This year is no exception, and Burnett finds himself a week behind his peers. He threw a bullpen session on Sunday and will likely need at least one more before he progresses to game action, but he said Monday that his back is no longer an issue.
"Some guys get dead arm. My back locks up on me," said Burnett. "I'm not sure what it is or what causes it, but we've got it taken care of."
Burnett, who has pitched his entire career in the National League, is working through his first Spring Training with the Angels and hoping to be a major part of the team's bullpen. In order for that to happen, though, he's got to get himself healthy and in prime condition for Opening Day.
The former first-round Draft pick has been remarkably consistent over the last four years, and he's logged a 2.85 ERA while finishing more than one-sixth of the games in which he pitched for the Pirates and Nationals (51 of 283). And in virtually all of those seasons, Burnett has thrived despite his back making things difficult.
"It happens every Spring Training," he said. "Last year, I was turning to put my glove into a locker. This year, I was putting my kid into a shopping cart to get some stuff. The year before, I think I was putting on my baseball pants. It's all crazy accidents, nothing that's ever happened on the field."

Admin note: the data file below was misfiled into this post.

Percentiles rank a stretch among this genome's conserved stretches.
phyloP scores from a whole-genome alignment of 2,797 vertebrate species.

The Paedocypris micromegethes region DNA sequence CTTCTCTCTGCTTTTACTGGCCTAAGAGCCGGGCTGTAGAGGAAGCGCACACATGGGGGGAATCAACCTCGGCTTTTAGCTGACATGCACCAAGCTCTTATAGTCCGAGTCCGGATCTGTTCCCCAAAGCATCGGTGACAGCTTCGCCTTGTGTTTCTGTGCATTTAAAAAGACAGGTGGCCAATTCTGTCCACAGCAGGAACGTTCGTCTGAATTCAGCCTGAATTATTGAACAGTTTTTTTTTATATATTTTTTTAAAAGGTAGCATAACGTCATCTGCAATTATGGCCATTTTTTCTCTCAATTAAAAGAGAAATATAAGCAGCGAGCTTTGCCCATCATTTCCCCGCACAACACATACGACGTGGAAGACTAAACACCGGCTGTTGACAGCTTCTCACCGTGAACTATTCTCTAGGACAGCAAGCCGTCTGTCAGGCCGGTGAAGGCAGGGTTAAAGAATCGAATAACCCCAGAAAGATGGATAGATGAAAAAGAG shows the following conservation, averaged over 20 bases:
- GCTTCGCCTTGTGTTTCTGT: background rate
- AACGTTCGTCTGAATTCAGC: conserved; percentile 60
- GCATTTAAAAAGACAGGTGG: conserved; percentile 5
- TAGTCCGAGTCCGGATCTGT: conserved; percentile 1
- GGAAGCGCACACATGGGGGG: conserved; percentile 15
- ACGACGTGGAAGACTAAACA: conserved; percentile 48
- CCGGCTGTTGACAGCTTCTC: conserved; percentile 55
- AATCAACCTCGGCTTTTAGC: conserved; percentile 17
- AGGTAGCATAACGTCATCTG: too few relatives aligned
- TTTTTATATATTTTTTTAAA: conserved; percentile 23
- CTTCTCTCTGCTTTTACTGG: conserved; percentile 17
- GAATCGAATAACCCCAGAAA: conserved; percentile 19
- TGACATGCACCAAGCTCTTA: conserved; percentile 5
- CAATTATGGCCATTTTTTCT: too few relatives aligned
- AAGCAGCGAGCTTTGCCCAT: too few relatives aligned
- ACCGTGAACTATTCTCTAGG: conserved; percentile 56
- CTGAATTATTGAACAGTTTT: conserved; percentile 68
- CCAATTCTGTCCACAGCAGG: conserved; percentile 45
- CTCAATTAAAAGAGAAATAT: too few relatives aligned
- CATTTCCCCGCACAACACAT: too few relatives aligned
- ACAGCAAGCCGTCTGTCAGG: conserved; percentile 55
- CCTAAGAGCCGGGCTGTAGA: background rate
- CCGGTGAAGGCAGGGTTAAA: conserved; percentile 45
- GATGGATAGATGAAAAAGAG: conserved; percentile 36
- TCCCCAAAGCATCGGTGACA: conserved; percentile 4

The Angels are aware of that history, and they want to make sure that he doesn't overexert himself. Manager Mike Scioscia said that Burnett will likely throw another bullpen session on Tuesday, and if he gets through it without any pain, he could progress to game action later in the week.
"I think he's going to need a little more work. But he's close," said Scioscia. "And you know, he's got time. He's got this week to make sure he's strong and ready to go."
So what can Burnett do to avoid the annual injury? He certainly can't stop pulling on his baseball pants, and he doesn't think it's a matter of conditioning. All he can do, he said, is soldier through it.
"I've just got to maintain it with exercise," he said. "It's only flared up once a year, and hopefully that's the one time. I feel good now. I feel like nothing ever happened. Back to 100 percent."